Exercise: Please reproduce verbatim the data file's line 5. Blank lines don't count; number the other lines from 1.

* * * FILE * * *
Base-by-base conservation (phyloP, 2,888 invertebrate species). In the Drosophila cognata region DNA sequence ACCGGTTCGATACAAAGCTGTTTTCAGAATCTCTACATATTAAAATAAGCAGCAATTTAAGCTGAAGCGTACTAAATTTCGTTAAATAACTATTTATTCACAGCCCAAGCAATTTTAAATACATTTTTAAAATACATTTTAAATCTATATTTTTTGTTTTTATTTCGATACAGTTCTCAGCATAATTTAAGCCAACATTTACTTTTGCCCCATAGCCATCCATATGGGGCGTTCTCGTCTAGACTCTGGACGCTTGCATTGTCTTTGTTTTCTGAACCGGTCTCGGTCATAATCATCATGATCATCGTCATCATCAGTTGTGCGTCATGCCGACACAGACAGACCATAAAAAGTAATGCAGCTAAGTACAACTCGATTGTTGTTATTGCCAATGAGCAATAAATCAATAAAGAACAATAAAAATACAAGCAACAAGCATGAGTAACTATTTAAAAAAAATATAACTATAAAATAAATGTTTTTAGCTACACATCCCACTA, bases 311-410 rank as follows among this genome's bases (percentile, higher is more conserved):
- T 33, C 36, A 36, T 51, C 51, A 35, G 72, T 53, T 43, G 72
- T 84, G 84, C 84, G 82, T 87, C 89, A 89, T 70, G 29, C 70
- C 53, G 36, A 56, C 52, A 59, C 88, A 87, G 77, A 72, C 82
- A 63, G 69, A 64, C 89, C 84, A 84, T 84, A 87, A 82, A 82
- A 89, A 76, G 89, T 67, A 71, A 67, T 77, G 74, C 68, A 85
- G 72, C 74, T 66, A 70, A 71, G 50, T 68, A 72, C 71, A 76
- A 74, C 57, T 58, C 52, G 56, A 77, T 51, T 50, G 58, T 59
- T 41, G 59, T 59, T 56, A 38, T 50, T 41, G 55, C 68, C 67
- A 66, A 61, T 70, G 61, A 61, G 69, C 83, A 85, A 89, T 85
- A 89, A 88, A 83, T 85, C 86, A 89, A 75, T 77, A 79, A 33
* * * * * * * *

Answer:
- A 63, G 69, A 64, C 89, C 84, A 84, T 84, A 87, A 82, A 82